Forgiving is not about or for the other person, until it is.

Reversing time is not the only paradox about forgiving.  When we forgive someone, we are not doing it for the person who hurt us. In fact, forgiving is not about that person at all. It’s about and for me. But forgiving only works if I let go of “me.” After all, that’s what forgiving does—let’s go of “me.”

Here, I would like to digress a moment to recommend a movie, The Cup, a delightful story of the adventures of young Tibetan monks in India and their schemes to get to watch the World Cup on TV. At the end of the movie, the abbot is lecturing the young monks on seemingly mystical line from the eighth century Indian philosopher Santideva. Santideva was an appropriate choice for these young monks with their minds on football. He was mocked as the “eat-sleep-walk around” monk, until he recited his classic work The Way of the Bodhisattva.

I first paid attention to the line the abbot is teaching in the movie when I received it as one of Tricycle magazine’s Daily Dharmas during the very trying time described in the flat tire incident.

Where would I possibly find enough leather
With which to cover the surface of the earth?
But just leather on the soles of my shoes
Is equivalent to covering the earth with it.

In the movie, the old monk illustrates Santideva’s advice with the Buddhist virtue of compassion. I cannot possibly overcome all enemies, he says. But during each moment that I act with compassion, I will remove hatred from the world in which I live. You can’t get more practical than that.

Santideva tells us to wear shoes since we can’t cover all the rough surfaces of the world to protect our feet. When we forgive, we practice the same principle, even though we’re taking our shoes off, along with all our body armor. When we forgive, we free our feet to heal. We let our body-self with all its bumps, bruises, cuts and wounds breathe the open air.

We walk lightly over, through, or around the broken glass, sharp stones, and thorns still in our path. We couldn’t possibly sweep them all up. We don’t worry about that. We just walk lightly because we’re not wearing the heavy shoes of defensiveness, nor carrying heavy loads of resentment.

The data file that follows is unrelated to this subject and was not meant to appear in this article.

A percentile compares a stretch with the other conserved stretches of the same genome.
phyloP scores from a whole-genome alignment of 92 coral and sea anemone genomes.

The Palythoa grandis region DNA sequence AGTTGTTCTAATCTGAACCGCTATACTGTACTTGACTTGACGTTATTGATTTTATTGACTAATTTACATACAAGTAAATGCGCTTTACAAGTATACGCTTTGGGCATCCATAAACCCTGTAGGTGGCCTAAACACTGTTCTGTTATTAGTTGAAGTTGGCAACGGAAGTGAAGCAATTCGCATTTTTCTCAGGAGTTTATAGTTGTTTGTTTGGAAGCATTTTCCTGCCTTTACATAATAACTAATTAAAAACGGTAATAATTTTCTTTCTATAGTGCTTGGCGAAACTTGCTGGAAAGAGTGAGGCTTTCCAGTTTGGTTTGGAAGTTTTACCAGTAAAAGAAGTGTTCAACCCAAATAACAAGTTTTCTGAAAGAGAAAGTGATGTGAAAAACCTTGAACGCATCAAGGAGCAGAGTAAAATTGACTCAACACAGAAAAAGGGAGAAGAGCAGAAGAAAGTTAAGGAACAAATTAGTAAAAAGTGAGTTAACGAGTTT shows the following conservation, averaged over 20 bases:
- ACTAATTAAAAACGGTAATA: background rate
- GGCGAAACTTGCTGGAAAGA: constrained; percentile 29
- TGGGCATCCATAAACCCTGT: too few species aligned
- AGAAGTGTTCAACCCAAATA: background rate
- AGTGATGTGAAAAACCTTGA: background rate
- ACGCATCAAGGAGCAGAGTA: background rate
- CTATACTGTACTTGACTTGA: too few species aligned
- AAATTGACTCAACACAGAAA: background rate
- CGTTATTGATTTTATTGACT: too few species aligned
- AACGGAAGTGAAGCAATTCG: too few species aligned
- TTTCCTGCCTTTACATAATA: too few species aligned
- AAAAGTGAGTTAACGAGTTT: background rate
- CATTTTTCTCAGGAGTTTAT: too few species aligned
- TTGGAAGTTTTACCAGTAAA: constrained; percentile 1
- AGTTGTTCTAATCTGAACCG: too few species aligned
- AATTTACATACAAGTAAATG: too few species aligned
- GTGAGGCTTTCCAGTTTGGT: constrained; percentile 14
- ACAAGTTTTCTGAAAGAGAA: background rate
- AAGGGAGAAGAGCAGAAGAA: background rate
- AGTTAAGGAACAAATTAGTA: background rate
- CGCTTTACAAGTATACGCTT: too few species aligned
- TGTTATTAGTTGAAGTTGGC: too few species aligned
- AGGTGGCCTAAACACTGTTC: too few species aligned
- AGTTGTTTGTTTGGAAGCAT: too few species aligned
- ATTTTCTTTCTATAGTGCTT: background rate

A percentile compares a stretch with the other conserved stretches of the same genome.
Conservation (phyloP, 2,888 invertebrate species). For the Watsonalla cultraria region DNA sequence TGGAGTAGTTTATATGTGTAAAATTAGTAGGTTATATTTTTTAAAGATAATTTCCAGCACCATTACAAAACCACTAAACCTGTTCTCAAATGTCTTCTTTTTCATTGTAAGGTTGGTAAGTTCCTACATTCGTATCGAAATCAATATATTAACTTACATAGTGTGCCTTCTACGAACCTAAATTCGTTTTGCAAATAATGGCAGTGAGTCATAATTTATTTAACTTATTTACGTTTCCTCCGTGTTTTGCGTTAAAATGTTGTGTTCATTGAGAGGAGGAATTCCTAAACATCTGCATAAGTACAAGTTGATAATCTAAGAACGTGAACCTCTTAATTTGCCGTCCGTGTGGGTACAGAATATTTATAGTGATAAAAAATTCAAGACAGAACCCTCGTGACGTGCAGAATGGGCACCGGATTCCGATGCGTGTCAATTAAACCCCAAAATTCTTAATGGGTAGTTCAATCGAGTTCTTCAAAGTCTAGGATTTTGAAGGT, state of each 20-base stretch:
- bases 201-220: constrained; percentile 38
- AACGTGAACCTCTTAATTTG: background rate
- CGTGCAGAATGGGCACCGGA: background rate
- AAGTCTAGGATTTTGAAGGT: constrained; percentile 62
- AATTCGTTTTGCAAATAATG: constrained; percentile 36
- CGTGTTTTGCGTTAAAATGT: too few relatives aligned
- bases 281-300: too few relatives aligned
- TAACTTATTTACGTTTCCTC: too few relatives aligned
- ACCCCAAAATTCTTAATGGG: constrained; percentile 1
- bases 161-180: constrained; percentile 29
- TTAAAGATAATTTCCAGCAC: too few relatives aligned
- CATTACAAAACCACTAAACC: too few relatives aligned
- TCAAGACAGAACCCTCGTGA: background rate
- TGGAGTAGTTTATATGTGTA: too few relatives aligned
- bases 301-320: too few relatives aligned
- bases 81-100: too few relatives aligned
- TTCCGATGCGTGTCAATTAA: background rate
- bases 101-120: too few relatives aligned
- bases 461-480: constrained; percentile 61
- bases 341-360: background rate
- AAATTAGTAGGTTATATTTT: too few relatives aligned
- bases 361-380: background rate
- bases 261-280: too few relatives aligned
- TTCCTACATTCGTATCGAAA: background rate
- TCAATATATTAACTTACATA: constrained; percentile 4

We don’t bother about trying to sweep up all the broken glass in the world. That’s another paradox of forgiving. To forgive is not to forget. That glass is still there. We need to be aware of that broken glass so that we can step lightly over, through and around it.

And the final, double paradox of forgiving is that we can’t stop there. We do care about others’ stepping on those shards of glass. Once we stop thinking about “me” and the wrong done to “me,” once we become aware of all the broken glass, sharp stones and thorns in our way, and we become light enough to avoid them, we realize that Santideva’s shoes, the open-toed shoes of compassion, don’t fit unless we share them with others.

3 Comments

  1. Whatever is for oneself – is for others too.
    Sometimes it’s beneficial to others to point out that … spreading broken glass, or hurtful words or deeds may actually cause hurt. A child who is not told (or shown) that, might grow up mightily self-centered and unaware of both ‘taking responsibility’ and ‘consequences’. That goes with adults too.